Origins of “John Jacob Jingleheimer Schmidt”

One day, I tweeted that I was digging up data about the historical John Jacob Jingleheimer Schmidt, “at whom people shouted whenever he went out.” I added that “He killed nine of them and ate their bones. Kids who sing the song today don’t know all the verses about his 1796 hanging.”

I should have guessed that people would think I was serious!  It is the kind of research I do, after all, and people are always willing to believe that nonsense children’s poem have sinister origins. Look how many people still think “Ring Around the Rosy” is about the plague.

Realizing my mistake, I set out to see where the song DID come from. The lyrics seem to have been standard for decades:

John Jacob Jingleheimer Schmidt

His name is my name too

Whenever I go out

The people always shout

John Jacob Jingleheimer Schmidt!

There are minor variations, just as “that’s my name too” vs “his name is my name too,” and whether the people always shout or like to shout, but the song doesn’t change much.

Finding the origins of it are tricky, partly because, while the song remains the same, historically people have gone their own way on how to spell “Jingleheimer.” Sometimes it’s multiple words; the earliest reference I could find was a July 25, 1923 Allentown Morning Call, which referred to children singing “a very touching and pathetic rendition of that wonderful, soul-stirring song, ‘John Jacob Jingle Himer Schnidt.”

From what I could find, the song may have started out in Pennsylvania, as most of the earliest 1920s references to it come from papers in that state (though even the Morning Call couldn’t stick to one spelling). But there are also references from that time in Wisconsin and Illinois, and even the early references seem to imply that the song was already well-known and old by then.

Variations in the name were common enough; a 1942 Ladies Home Journal transcribed the song as “John Jacob Jingle Homer Jones.” At least one other 1940s source used “Smith” as the last name.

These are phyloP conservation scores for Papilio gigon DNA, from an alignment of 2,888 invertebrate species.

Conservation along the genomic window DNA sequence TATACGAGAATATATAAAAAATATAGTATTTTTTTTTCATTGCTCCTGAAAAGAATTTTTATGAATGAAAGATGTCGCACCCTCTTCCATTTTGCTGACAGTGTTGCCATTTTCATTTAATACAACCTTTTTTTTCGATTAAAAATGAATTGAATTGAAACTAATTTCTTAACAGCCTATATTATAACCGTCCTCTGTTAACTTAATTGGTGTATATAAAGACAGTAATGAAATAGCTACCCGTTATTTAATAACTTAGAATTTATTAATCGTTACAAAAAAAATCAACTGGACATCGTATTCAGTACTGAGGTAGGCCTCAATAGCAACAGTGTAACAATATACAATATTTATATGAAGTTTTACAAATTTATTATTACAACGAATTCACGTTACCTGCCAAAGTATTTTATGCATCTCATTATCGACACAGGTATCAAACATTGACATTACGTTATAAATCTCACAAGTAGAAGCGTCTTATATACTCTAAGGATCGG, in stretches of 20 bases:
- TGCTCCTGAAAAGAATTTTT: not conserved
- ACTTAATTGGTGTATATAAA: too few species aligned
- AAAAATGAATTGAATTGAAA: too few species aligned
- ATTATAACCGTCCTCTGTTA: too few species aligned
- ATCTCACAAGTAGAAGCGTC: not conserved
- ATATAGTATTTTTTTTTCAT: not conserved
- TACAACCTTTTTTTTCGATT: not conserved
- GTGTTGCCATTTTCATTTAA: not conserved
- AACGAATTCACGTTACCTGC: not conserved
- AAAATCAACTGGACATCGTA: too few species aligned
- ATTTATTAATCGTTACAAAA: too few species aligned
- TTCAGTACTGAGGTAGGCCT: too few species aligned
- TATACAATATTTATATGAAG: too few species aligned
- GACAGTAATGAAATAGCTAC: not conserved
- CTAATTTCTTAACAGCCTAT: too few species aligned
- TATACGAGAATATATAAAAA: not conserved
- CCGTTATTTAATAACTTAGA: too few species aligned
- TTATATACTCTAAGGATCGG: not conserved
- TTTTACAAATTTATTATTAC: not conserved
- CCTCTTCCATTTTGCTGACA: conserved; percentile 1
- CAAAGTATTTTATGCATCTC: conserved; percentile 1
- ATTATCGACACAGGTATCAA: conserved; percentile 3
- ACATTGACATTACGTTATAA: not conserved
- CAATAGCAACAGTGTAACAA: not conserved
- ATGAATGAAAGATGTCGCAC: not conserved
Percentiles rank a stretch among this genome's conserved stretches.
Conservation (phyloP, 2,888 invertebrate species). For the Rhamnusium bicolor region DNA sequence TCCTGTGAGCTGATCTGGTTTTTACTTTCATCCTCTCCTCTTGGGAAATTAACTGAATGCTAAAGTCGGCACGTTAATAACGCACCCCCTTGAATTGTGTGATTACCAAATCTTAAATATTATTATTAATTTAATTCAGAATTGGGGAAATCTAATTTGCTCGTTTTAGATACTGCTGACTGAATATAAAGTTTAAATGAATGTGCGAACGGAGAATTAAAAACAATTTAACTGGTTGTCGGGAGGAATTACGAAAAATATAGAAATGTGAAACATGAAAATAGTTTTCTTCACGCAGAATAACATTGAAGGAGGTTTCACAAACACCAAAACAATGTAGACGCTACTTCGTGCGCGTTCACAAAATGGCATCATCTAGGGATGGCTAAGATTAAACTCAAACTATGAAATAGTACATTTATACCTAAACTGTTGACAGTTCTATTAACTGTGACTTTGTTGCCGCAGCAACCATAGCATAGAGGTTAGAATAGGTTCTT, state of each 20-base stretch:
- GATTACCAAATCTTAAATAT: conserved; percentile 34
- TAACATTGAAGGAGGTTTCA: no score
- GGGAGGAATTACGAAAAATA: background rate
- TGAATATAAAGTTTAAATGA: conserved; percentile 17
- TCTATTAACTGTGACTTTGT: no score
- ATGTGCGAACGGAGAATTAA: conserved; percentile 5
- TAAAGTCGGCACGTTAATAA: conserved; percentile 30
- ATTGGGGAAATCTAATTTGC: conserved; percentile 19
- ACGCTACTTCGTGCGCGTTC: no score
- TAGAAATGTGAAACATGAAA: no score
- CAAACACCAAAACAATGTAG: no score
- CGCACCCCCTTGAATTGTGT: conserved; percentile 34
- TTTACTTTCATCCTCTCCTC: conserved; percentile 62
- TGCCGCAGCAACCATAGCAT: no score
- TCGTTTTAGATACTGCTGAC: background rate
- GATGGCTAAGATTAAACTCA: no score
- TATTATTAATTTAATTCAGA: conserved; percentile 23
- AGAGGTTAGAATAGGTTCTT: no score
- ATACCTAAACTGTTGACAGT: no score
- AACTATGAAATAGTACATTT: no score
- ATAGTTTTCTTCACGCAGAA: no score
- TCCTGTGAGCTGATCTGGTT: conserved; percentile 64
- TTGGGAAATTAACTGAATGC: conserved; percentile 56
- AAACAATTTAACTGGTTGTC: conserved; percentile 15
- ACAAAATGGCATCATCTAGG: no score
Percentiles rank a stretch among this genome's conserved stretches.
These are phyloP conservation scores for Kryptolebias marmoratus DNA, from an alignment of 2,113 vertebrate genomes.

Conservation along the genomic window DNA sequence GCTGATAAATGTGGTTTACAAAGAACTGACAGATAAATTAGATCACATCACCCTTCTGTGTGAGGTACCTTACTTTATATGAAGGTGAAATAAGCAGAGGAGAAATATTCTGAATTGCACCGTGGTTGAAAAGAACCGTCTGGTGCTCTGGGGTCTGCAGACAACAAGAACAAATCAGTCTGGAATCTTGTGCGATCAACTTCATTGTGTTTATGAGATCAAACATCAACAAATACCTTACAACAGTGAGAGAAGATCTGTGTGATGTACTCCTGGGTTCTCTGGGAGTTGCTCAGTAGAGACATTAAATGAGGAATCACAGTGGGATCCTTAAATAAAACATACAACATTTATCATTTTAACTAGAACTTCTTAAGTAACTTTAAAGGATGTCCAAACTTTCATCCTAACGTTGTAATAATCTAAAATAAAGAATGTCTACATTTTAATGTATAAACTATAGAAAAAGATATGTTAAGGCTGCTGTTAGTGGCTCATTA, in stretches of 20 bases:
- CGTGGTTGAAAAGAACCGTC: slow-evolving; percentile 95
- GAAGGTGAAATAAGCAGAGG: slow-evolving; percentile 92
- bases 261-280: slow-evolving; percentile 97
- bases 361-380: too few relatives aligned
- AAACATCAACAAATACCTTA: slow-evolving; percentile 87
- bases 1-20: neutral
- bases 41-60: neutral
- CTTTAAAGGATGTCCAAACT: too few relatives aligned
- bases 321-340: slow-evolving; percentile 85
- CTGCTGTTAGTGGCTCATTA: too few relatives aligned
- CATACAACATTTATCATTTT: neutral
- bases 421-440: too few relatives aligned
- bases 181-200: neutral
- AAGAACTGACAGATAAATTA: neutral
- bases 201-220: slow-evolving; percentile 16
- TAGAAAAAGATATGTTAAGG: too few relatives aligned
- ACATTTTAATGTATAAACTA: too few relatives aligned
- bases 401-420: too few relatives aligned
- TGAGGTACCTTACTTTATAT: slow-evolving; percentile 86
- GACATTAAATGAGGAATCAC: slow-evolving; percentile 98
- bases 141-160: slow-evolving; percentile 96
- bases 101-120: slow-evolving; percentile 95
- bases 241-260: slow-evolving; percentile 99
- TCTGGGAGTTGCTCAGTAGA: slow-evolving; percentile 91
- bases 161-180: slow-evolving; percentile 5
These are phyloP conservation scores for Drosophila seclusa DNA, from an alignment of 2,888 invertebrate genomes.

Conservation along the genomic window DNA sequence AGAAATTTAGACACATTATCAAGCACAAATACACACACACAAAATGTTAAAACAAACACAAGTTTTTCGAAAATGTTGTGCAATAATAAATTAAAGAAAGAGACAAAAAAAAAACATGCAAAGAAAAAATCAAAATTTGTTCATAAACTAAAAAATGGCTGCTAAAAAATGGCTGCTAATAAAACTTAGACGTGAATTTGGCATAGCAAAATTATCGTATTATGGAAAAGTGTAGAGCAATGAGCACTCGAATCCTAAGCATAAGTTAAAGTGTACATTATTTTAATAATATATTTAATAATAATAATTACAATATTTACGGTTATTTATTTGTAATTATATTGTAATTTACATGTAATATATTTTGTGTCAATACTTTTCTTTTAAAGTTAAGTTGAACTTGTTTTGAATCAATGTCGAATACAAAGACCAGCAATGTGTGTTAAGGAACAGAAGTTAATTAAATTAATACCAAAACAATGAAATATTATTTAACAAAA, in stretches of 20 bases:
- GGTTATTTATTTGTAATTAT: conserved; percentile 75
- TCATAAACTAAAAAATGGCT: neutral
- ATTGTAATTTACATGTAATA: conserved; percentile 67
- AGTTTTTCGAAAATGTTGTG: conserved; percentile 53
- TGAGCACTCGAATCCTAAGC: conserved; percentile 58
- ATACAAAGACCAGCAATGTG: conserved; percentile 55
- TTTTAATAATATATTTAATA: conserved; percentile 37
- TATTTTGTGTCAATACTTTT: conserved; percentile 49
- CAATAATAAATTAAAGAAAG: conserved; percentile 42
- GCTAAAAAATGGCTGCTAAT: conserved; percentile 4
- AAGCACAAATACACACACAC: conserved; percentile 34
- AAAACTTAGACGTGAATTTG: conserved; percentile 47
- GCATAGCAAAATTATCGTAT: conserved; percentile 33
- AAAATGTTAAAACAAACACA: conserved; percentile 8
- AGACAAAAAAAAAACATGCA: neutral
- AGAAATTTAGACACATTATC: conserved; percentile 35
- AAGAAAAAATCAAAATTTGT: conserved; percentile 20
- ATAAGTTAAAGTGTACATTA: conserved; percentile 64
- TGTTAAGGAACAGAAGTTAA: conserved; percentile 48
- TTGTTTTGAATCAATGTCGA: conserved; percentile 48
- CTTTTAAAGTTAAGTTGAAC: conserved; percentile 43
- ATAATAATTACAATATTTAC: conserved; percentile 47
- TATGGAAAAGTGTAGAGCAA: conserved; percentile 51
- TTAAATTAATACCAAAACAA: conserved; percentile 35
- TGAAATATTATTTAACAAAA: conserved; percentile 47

Given the different spellings and variations, it’s entirely possible that it was recorded in some source I just haven’t found yet. I’ll keep looking!

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  1. Seamus Brown

    Good article! I was wondering if you knew anything about the origin of the playground parodies of Smash Mouth’s “All Star”? Back in elementary school, there was one rhyme (to the tune of “All Star” by Smash Mouth) that went:

    “Somebody once told me the world was macaroni
    So I took a big bite of a tree
    It tasted kinda funky so I threw up on a monkey
    And the monkey started cussing at me
    Two thousand years later the monkey was Darth Vader
    And he tried to slash me with his lightsaber” (It kinda ended there)

    A quick google search of “somebody once told me the world was macaroni” shows a lot of results with different variations, showing this was much more widespread than just my school. I feel this would have been a more recent rhyme, and probably cropped up around the early 2000s after Shrek was released. Do you know anything about this rhyme and it’s origins?

  2. David Wampler

    You said you were finding different names for the last name being used in the early 1940s or 1942. That should be no surprise. They removed the German sound from the name during World War II.


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